The foreign policy strategy that Russia has adopted towards Japan on the issue of the northern territories, currently the most important issue to Japan in the bilateral relationship, always comes down to the point that it got Japan to recognize that gthe issue of four Pacific islands would date back only to 1993h (at bilateral summit talks between President Putin and Prime Minister Mori). Since both parties ratified the Japan Soviet Joint Declaration, Russia would be obliged to return two of the islands directly upon the signing of a peace treaty between Japan and Russia. In order to evade this obligation, Russia got Prime Minister Mori to recognize that the territorial issue dates back only to 1993, a point after the ratification of the Joint Declaration in 1956. The Japanese-Russian relationship has continued in the vein of victor and vanquished nation with Japan biding its time over negotiations to determine national borders, etc. In the meantime, Japan has continued to show Russia ample goodwill with no reward, writing off over \20billion in Russian government debt, providing medical aid and many other things, all in the name of developing a relationship of mutual trust. I still insist that now above all there will be no return of the northern territories without a peace treaty.

In the case of North Korea and Japanfs relationship with that nation, we need to recognize the fundamental truth that the abduction of citizens by North Korea is a joint problem for both Japan and North Korea. In addition, the aim of the six nation talks is the nuclear disarmament of North Korea only and not a forum to resolve the abduction issue. We have to fully recognize and accept the fundamental basis of the six-nation talks. I firmly believe that we must first resume bilateral diplomatic relations (sign a Japan-North Korea peace treaty) if we are to make any real progress on issues including the one of citizen abduction. One cannot place conditions on the resumption of diplomatic ties here.

I believe that the quickest route to resolving the abduction issue is to leave the abduction issue aside for now and work positively towards the resumption of bilateral diplomatic relations. If we resume diplomatic ties, they will encourage political, economic and cultural interaction and a joint Japan-North Korea investigation of citizen abduction will follow as a matter of course. In addition to the declaration that America does not plan to take military action against North Korea, it will take the triumph of democracy over Kim Jong-ilfs administration in order to achieve nuclear disarmament. If both the US and Japan resume diplomatic ties with North Korea, then the flow of people, money and information into North Korea will naturally increase, exerting an inevitably huge influence on that nationfs political and economic systems. In the end, the internal disintegration of the Kim Jong-il administration will be the inevitable conclusion.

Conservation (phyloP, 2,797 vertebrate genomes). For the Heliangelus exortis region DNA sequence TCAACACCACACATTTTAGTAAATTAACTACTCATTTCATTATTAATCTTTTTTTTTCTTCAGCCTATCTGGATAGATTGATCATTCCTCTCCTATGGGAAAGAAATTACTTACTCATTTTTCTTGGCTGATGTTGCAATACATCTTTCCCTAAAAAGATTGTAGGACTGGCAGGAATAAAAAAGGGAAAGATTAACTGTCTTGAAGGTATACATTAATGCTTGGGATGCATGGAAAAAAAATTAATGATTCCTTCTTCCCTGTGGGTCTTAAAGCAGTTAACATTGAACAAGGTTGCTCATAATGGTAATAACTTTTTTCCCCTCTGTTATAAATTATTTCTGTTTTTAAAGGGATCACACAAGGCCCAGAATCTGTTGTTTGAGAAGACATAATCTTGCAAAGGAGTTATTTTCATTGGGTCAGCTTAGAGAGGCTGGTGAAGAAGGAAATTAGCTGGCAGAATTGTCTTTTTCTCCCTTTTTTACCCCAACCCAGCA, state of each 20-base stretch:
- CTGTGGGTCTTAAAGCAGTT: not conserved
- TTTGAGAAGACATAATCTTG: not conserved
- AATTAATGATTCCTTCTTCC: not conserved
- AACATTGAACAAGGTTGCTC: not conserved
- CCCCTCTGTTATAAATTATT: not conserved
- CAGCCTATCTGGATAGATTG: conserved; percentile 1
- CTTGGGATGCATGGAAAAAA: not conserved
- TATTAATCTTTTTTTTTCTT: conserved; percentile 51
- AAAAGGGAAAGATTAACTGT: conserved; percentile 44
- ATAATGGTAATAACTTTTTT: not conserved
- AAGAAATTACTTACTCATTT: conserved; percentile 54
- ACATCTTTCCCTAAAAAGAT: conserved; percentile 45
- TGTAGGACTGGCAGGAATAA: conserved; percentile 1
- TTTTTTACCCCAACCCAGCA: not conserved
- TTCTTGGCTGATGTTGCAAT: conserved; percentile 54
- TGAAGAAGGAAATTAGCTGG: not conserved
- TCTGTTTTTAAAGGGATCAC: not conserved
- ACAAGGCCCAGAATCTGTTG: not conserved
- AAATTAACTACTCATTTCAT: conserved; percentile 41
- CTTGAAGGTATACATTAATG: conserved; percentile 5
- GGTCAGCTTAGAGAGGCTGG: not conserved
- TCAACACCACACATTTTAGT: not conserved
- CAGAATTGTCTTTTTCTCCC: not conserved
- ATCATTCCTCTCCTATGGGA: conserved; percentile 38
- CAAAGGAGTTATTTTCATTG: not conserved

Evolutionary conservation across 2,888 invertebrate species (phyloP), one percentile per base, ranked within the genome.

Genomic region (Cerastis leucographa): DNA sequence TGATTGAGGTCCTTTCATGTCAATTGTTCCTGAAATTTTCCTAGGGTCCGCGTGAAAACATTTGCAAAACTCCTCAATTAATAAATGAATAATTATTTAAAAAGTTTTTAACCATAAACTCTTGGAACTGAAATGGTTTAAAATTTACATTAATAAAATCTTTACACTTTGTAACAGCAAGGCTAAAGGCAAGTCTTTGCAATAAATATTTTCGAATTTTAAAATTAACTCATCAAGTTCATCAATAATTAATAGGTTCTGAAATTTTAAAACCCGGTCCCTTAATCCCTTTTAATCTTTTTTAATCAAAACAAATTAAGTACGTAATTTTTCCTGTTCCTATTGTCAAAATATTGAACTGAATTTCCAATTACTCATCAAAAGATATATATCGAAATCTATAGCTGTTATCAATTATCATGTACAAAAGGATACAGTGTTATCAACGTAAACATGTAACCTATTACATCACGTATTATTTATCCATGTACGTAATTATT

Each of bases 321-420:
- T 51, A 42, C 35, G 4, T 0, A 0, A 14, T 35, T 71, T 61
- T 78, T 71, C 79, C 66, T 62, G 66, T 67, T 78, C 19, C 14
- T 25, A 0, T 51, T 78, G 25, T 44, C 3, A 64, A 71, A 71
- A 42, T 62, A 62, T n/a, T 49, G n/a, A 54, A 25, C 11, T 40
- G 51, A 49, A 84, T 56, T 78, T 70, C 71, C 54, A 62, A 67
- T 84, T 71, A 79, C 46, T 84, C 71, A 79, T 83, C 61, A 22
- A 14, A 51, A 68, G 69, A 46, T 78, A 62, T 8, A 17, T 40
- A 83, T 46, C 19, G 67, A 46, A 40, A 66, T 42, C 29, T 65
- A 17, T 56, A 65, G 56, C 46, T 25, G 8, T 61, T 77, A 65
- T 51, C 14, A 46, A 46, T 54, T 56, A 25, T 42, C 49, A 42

Isnft it the wish of all the families of abducted citizens to see their loved ones return at the earliest possible opportunity? If that is the case, then why canft we take the most direct route to that end? When you fight, you first have to make up and then work out who was to blame and how to repair the damage, donft you? Japanfs foreign policy could do worse than return to these principles of gchildhood conflicth for a time.

Anyone wanting to redistribute Straight from the Shoulder pieces or excerpts from the texts should direct their request in advance to the Toshio Matsuda Office at Sunraworld, Ltd. (Tel: 81-(0)3-3955-2121).


–You may ask for redistribution.
BackNumber is Here!


Your Opinion to FAX 81-3-3955-2122
E-mail: info@chokugen.com
Written by Toshio Masuda